Research Centre for Technology Law & Policy. Lead by Dr David Mangan
This Centre provides a forum for the development and promotion of existing research and teaching in the field of Law and Technology (broadly conceived) at the School of Law & Criminology, Maynooth University locally, nationally, and internationally. Maynooth is fortunate to have a number of active researchers and teachers in this area of growing importance. The Centre enhances these activities by: establishing a central location for the promotion of this work and its impact; augmenting the case for successful competition in national and international funding bids within the Centre’s scope; providing a means through which Centre members may co-operate/partner with European and global research centres in the same area; enhance the profile of Maynooth’s School of Law & Criminology for post-graduate recruitment; and foster collaborated outreach and engagement (including seminars and conferences) on matters of crucial societal importance related to the field of Law & Technology.
Context and Rationale
Researchers in the Technology Law & Policy Centre study the role of technology in contemporary society, how technology challenges the orthodox legal framework (facilitated by continuously evolving technological innovations) and addresses how law and policy may be adapted to suit contemporary needs. Centre members’ research takes technology as a central focus of their work, and study technology through a legal and policy lens in a way that benefits society. Evidence of the impact that Centre members have had on the field of Law and Technology includes: multiple monographs, textbooks, and edited collections in the field, publications in leading Law and Technology journals, representation on Government councils as well as national and international working groups grappling with pressing Law and Technology issues, success in attracting funding supporting Law and Technology projects, and speaking invitations at Oireachtas committees.
The Centre offers research-led teaching on matters related to Law and Technology that brings students at undergraduate and postgraduate levels into close contact with the legal issues presented by innovations in technology. Several of our Ph.D students are actively working on projects exploring Law and Technology issues ranging from Artificial Intelligence, online disinformation, and the sharing of indecent images without consent. Most recently the Law MA Placement module has linked up to Trilateral Research, a multidisciplinary consulting and technology development company, to take on students studying data, privacy, and surveillance. Engagement with wider society extends beyond our members’ research and policy efforts to our teaching offerings as demonstrated by new placements established for postgraduate students with partners such as Privacy Engine. At undergraduate level, the Law and Technology module has established partnerships with large law firms.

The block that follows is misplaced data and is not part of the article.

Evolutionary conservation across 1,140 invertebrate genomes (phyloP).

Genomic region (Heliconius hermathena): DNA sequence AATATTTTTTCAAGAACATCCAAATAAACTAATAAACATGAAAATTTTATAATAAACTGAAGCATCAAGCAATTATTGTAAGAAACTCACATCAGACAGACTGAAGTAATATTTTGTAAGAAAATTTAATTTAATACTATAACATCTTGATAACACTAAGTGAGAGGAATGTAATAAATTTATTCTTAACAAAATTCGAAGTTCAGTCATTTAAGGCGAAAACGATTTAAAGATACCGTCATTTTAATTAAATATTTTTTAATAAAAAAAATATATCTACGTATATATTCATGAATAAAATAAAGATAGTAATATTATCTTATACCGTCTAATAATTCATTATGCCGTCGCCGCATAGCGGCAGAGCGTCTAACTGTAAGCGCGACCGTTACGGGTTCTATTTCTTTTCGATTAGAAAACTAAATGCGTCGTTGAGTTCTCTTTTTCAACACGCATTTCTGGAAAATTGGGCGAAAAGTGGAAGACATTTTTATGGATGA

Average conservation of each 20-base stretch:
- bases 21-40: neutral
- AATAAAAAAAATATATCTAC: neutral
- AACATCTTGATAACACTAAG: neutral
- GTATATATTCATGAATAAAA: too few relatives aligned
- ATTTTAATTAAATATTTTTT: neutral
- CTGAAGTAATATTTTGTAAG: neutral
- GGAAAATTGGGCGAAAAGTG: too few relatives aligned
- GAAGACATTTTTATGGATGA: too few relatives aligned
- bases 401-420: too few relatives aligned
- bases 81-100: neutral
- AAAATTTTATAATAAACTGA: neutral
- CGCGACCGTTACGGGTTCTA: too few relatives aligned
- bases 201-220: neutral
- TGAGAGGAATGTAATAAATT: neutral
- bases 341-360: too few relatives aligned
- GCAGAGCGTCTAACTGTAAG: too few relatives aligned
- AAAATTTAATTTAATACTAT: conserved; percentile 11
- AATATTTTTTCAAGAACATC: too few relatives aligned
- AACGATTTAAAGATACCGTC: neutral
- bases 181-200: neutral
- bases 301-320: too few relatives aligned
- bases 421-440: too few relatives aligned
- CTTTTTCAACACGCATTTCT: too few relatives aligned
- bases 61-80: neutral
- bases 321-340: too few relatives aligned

The Centre’s Irish locale means that it is based in the European Union (and often European, Middle East, and Africa) home for the majority of the world’s largest technology companies. This has previously facilitated member engagement with both technology and regulatory leaders. As such, it is a strategic priority for the Centre’s members to expand its research, teaching, and leadership in Law & Technology, including advancing understanding of the internet as well as automation and their impacts in society. The Centre is also involved in interdisciplinary collaborations with other departments, universities, and organisations.
The Centre is home to researchers and instructors specialising in the legal and policy aspects of information technology, intellectual property, and technological innovations as found in multifarious settings, including the workplace, the home, in healthcare, in business, in citizen-state interactions, and in public. This work touches on myriad facets of Law & Technology including: artificial intelligence, automation/robotics, ‘big data’, biotechnology, cybersecurity, data protection, digital commerce and virtual currencies, digital rights, intellectual property, mobile surveillance technologies, emerging health technologies, as well as the regulation, governance, and dispute resolution of online telecommunications, privacy
Centre members (alphabetically) are:
Dr. Ciara Bracken-Roche
Dr. David Cowan
Dr. David Doyle
Dr Brian Flanagan
Dr. Neil Maddox
Dr. David Mangan
Professor Aisling McMahon
Dr. Maria Murphy
Dr. Mariana Velasco Rivera
Dr Karen Walsh
Below are some of the projects on which members are currently working. These examples are divided by broad topic areas, and are not an exhaustive list of members’ current work.
Teaching Law and Technology for Law Students